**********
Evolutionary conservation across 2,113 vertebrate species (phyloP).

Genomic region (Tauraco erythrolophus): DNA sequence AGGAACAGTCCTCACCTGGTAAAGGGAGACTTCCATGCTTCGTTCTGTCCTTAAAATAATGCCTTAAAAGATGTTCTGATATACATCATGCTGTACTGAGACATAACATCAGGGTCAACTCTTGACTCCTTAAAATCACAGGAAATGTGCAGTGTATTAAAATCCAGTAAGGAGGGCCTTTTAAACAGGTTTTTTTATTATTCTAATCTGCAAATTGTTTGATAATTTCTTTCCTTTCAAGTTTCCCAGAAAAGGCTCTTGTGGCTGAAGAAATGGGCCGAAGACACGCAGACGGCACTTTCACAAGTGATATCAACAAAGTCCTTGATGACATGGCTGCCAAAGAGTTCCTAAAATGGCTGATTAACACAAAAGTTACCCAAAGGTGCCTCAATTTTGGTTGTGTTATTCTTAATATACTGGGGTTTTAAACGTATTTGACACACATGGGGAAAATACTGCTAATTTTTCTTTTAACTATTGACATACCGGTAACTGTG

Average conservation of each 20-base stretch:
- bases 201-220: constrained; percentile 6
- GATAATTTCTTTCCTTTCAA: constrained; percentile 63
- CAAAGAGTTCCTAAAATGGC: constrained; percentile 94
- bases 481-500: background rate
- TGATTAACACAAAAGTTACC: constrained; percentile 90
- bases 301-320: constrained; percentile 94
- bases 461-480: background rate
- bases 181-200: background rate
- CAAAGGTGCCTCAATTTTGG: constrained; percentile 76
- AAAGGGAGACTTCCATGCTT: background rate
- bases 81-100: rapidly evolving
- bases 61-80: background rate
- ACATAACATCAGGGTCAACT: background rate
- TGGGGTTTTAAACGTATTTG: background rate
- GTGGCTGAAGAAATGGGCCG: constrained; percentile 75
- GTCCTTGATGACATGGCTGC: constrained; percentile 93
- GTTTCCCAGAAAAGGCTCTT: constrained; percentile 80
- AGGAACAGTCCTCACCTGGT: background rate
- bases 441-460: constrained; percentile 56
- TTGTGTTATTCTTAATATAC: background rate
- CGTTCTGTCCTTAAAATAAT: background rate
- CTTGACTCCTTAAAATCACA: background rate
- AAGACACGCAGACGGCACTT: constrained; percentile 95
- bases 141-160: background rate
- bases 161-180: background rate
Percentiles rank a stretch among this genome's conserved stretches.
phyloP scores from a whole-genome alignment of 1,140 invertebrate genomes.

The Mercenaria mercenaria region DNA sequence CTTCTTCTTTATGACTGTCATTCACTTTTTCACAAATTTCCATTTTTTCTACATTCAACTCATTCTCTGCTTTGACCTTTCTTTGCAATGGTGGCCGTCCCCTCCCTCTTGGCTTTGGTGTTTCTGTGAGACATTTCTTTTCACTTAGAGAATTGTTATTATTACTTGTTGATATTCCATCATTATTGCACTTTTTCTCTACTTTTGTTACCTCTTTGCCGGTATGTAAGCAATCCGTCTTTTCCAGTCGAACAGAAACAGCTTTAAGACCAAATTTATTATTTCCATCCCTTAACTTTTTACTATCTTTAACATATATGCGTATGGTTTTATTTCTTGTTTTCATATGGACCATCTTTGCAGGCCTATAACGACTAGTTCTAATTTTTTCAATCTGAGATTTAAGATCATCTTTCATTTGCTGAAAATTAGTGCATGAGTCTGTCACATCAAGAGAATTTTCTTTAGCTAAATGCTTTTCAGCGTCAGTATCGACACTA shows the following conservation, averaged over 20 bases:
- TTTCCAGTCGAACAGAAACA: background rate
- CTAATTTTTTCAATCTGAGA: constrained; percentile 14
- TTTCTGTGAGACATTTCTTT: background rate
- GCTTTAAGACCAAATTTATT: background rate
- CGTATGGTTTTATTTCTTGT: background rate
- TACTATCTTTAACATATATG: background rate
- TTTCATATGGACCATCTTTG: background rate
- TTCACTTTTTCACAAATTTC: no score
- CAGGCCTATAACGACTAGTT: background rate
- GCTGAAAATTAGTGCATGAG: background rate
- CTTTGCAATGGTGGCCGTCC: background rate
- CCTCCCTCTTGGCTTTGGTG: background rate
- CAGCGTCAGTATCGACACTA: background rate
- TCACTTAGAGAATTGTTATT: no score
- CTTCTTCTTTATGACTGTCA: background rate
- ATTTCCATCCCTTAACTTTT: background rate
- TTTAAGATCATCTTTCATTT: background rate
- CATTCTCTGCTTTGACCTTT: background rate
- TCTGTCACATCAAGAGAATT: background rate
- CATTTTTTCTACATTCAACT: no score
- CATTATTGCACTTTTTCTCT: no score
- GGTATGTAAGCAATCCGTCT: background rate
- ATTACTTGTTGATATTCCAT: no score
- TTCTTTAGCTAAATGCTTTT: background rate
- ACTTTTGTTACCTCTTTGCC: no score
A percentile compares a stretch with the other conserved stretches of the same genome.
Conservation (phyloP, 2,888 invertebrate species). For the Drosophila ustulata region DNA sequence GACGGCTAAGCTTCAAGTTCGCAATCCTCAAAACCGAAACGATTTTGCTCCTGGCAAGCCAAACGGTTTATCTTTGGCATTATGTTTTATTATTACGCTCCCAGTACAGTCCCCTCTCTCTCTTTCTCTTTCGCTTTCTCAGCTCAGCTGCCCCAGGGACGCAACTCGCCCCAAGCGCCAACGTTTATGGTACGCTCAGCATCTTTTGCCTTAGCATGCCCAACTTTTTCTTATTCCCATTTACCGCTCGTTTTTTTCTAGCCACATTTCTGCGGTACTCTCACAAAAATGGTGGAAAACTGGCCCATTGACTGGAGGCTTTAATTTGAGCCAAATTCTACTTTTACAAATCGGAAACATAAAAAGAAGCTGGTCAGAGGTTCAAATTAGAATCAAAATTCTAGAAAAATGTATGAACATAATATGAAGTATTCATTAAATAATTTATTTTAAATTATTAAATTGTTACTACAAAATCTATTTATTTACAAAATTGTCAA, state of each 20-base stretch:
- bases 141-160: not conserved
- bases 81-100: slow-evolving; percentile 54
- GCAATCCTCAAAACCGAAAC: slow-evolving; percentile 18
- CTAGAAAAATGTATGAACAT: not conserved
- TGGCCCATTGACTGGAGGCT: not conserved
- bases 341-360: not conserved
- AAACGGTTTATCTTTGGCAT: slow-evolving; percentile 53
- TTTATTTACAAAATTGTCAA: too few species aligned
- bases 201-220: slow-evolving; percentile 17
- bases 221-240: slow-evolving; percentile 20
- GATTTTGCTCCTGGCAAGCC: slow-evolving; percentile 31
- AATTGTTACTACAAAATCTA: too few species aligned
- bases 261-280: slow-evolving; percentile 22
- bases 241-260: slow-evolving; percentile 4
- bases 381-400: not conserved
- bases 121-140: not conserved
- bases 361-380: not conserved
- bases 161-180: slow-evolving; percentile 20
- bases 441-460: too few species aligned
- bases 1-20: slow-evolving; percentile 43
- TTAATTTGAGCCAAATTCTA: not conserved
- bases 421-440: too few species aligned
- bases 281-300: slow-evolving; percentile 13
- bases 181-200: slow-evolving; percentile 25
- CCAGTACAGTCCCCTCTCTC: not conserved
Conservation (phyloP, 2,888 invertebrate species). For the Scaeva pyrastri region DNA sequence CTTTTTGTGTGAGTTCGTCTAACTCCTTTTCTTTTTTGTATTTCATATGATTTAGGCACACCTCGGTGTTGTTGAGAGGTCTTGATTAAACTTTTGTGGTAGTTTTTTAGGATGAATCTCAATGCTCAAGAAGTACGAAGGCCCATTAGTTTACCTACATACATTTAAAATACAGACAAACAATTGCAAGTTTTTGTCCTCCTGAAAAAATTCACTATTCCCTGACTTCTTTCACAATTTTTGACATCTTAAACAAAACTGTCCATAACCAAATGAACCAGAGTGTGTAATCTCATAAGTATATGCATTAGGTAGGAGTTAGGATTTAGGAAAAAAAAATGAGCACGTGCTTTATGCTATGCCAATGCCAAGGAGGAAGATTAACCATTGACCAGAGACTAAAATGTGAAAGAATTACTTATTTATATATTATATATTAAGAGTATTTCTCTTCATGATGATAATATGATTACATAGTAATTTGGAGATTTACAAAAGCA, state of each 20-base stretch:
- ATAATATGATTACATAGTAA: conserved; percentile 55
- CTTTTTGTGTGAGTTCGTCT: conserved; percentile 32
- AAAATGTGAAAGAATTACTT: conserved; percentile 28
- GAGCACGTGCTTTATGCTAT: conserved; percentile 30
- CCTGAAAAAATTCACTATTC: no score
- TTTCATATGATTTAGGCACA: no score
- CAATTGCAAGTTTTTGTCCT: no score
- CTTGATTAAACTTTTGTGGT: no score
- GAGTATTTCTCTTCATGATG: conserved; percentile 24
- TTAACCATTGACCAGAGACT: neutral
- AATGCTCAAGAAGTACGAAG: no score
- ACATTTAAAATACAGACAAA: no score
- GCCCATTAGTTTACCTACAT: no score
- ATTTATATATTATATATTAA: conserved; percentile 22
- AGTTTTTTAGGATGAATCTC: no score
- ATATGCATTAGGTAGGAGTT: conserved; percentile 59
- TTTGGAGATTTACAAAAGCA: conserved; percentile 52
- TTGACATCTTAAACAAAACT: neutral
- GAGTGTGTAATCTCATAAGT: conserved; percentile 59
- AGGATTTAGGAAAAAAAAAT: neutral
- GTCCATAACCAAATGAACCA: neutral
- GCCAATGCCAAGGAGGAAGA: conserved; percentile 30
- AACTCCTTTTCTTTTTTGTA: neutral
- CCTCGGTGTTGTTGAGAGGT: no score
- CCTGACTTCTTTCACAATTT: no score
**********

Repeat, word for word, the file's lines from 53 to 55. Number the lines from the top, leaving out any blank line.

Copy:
- GGTATGTAAGCAATCCGTCT: background rate
- ATTACTTGTTGATATTCCAT: no score
- TTCTTTAGCTAAATGCTTTT: background rate